Sooner or later, every home needs a new roof. However, the contractor you choose can make all the difference in the world when it comes to protecting your most important investment!
Many homeowners choose a company based on 1. Price, 2. Convincing sales pitch and glossy literature, or 3. Reviews and ratings online. While choosing based on reviews and ratings is the best method of the three, arming yourself with some ‘roofing knowledge’ and interviewing your bidders can go a long way to building the confidence that you are selecting the right firm. In this post, we are looking at common mistakes made by inexperienced, careless, or untrained (or unlicensed) roof companies and installation crews.
When you think of your roof, you must imagine layers that all work together to create a watertight roof system. Your roof decking is the foundation on which your roof is built, then the layers all overlap from the bottom to the top, to move water off the roof. Working from the bottom, the drip edge flashing protects the raw edge of the decking. Waterproofing underlayment is installed and overlaps the drip edge to protect the decking surface and provide the primary water barrier for your roof. As you move up the roof, various wall flashings, crickets, valley flashing, vent flashing boots, and skylight flashings all work in layers to keep water moving from top to bottom – all overlapped from the bottom to the top. At the top ridge, you can install ridge vents, or off-ridge vents to allow the attic to breathe and expel the heat built up throughout the day.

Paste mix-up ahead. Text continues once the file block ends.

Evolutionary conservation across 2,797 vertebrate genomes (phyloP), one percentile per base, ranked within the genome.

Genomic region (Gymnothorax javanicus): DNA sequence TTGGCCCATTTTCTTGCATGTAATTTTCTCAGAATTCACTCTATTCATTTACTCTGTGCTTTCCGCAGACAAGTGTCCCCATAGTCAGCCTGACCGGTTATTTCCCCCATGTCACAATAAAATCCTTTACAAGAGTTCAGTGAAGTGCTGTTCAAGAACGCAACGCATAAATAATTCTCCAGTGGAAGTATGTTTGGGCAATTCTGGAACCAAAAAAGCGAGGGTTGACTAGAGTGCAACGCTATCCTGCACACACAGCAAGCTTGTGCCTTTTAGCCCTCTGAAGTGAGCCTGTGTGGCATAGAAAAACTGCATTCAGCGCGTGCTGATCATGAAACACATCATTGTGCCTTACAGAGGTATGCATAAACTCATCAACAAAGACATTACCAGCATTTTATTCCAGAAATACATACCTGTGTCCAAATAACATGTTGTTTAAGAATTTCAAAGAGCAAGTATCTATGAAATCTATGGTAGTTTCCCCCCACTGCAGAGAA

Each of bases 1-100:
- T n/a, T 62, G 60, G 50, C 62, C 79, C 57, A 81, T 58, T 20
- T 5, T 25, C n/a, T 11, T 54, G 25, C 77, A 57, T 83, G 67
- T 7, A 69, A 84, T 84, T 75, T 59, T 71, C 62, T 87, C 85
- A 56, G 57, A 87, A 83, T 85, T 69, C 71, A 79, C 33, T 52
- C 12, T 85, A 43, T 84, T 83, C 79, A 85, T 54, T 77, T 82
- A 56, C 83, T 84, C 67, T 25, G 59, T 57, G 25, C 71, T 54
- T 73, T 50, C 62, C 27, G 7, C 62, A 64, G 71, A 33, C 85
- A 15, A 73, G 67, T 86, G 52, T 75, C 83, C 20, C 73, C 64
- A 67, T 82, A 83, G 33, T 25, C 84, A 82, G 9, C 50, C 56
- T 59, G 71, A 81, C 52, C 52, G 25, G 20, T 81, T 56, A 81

Considering not all roofers abide by the same values and ethics, there are numerous approaches to how each system is built, how they all fit together, and the warranty the roofer is willing to put on their work. For us at Tactical Roofing Company, we offer a lifetime workmanship warranty. That means for the life of your shingles, we warrant that our installation was done properly and that it will not leak.
Some common problems we have seen or have been asked to come to fix behind other roofing companies include:
Not Removing Old Shingles
While it might be legal in some areas to place new shingles over existing ones, it is one of the biggest mistakes in roofing. After all, there is a reason that nobody does this practice any longer, and why the current building code frowns upon the practice. The proper way to replace any roofing shingles is to remove the old and replace them with the new. This allows for a complete deck inspection to replace any rotten decking and the application of new waterproofing underlayment. Again, your roof is a system and by replacing only the outermost portion of the system, you can’t expect all the underlying materials to magically become new again.